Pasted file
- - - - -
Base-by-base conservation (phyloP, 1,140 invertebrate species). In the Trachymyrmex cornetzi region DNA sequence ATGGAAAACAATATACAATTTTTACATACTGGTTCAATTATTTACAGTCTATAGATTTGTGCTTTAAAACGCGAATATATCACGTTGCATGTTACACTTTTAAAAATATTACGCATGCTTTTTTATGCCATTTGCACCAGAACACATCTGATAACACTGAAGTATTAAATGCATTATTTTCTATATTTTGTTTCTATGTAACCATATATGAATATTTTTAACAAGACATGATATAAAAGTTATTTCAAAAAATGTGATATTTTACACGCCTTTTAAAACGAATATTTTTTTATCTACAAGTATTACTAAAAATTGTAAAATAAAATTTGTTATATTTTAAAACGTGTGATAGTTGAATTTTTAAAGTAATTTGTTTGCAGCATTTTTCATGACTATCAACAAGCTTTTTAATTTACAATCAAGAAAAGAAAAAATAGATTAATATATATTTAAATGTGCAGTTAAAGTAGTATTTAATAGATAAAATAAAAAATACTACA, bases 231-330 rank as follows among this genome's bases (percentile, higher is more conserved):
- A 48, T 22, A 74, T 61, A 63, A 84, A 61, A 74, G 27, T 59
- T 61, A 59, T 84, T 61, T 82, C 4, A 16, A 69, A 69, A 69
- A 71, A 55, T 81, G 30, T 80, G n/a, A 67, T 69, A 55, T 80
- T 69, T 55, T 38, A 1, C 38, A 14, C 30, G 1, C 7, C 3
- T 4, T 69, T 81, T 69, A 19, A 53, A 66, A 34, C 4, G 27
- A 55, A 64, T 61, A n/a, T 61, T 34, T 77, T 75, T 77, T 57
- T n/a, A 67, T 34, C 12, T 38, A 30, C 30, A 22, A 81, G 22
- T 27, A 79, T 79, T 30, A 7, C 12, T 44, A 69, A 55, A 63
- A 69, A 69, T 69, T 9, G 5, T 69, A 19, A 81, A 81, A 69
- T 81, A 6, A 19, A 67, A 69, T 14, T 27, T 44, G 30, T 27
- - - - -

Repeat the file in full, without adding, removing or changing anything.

Base-by-base conservation (phyloP, 1,140 invertebrate species). In the Trachymyrmex cornetzi region DNA sequence ATGGAAAACAATATACAATTTTTACATACTGGTTCAATTATTTACAGTCTATAGATTTGTGCTTTAAAACGCGAATATATCACGTTGCATGTTACACTTTTAAAAATATTACGCATGCTTTTTTATGCCATTTGCACCAGAACACATCTGATAACACTGAAGTATTAAATGCATTATTTTCTATATTTTGTTTCTATGTAACCATATATGAATATTTTTAACAAGACATGATATAAAAGTTATTTCAAAAAATGTGATATTTTACACGCCTTTTAAAACGAATATTTTTTTATCTACAAGTATTACTAAAAATTGTAAAATAAAATTTGTTATATTTTAAAACGTGTGATAGTTGAATTTTTAAAGTAATTTGTTTGCAGCATTTTTCATGACTATCAACAAGCTTTTTAATTTACAATCAAGAAAAGAAAAAATAGATTAATATATATTTAAATGTGCAGTTAAAGTAGTATTTAATAGATAAAATAAAAAATACTACA, bases 231-330 rank as follows among this genome's bases (percentile, higher is more conserved):
- A 48, T 22, A 74, T 61, A 63, A 84, A 61, A 74, G 27, T 59
- T 61, A 59, T 84, T 61, T 82, C 4, A 16, A 69, A 69, A 69
- A 71, A 55, T 81, G 30, T 80, G n/a, A 67, T 69, A 55, T 80
- T 69, T 55, T 38, A 1, C 38, A 14, C 30, G 1, C 7, C 3
- T 4, T 69, T 81, T 69, A 19, A 53, A 66, A 34, C 4, G 27
- A 55, A 64, T 61, A n/a, T 61, T 34, T 77, T 75, T 77, T 57
- T n/a, A 67, T 34, C 12, T 38, A 30, C 30, A 22, A 81, G 22
- T 27, A 79, T 79, T 30, A 7, C 12, T 44, A 69, A 55, A 63
- A 69, A 69, T 69, T 9, G 5, T 69, A 19, A 81, A 81, A 69
- T 81, A 6, A 19, A 67, A 69, T 14, T 27, T 44, G 30, T 27